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Posted 27th February 2008, 07:42 AM
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Personally and although I understand the issues, I would feed them a little bit, especially when the weather is extreme and it's hard to find food. It seems like the humane thing to do.
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Grim Grim is offline
Posted 27th February 2008, 03:31 PM
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I would say don't feed them. They should be fine finding their own feed. That way if you have to remove them they won't depend on you. The babies especially need to learn how to go out and forage, not chase people around.
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Posted 27th February 2008, 05:25 PM
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Something else to mull over Zimm -- would the ferals have nested in a place where they couldn't find food nearby? Granted - I don't have many ferals near where I live, but the Robin's and the Mourning Doves sure know to build their nests within easy access to my backyard So if you feel confident that they are smart enough to nest nearby their food source then I would let them continue to forage for themselves.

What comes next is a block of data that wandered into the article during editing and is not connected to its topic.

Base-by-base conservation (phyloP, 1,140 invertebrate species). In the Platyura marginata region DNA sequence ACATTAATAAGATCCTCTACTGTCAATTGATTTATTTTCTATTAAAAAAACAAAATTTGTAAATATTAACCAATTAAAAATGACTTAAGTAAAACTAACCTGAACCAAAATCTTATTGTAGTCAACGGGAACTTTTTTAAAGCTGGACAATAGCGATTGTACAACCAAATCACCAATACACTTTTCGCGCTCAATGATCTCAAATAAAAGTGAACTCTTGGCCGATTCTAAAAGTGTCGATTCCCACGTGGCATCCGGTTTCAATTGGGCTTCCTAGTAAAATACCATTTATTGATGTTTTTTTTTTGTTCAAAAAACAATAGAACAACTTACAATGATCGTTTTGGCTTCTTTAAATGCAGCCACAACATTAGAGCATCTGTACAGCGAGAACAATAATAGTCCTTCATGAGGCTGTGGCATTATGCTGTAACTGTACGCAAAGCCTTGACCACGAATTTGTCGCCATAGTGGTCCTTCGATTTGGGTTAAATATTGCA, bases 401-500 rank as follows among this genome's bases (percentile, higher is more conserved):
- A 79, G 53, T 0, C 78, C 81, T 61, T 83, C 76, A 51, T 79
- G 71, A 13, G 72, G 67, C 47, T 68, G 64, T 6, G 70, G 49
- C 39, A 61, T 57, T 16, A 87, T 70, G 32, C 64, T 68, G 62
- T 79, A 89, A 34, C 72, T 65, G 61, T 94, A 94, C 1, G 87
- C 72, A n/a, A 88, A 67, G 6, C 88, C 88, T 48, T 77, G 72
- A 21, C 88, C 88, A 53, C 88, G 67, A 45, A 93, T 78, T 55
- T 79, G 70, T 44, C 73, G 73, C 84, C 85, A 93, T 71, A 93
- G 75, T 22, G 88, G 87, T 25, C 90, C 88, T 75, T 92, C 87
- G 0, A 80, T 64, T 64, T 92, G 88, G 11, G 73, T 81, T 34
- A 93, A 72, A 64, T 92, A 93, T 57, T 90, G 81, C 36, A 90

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Grim Grim is offline
Posted 28th February 2008, 10:07 AM
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Keep in mind zimm as well that if you feed them they will have more broods and more pigeons = more poop in your barn and other ferals may also come and stay. I would welcome them but just view them as wild birds and I would only feed them if they were sick or injured. Good luck
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Posted 28th February 2008, 10:24 AM
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Interesting point. Birds are almost like cats, you feed them and they keep coming back.
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Ruby Lou Ruby Lou is offline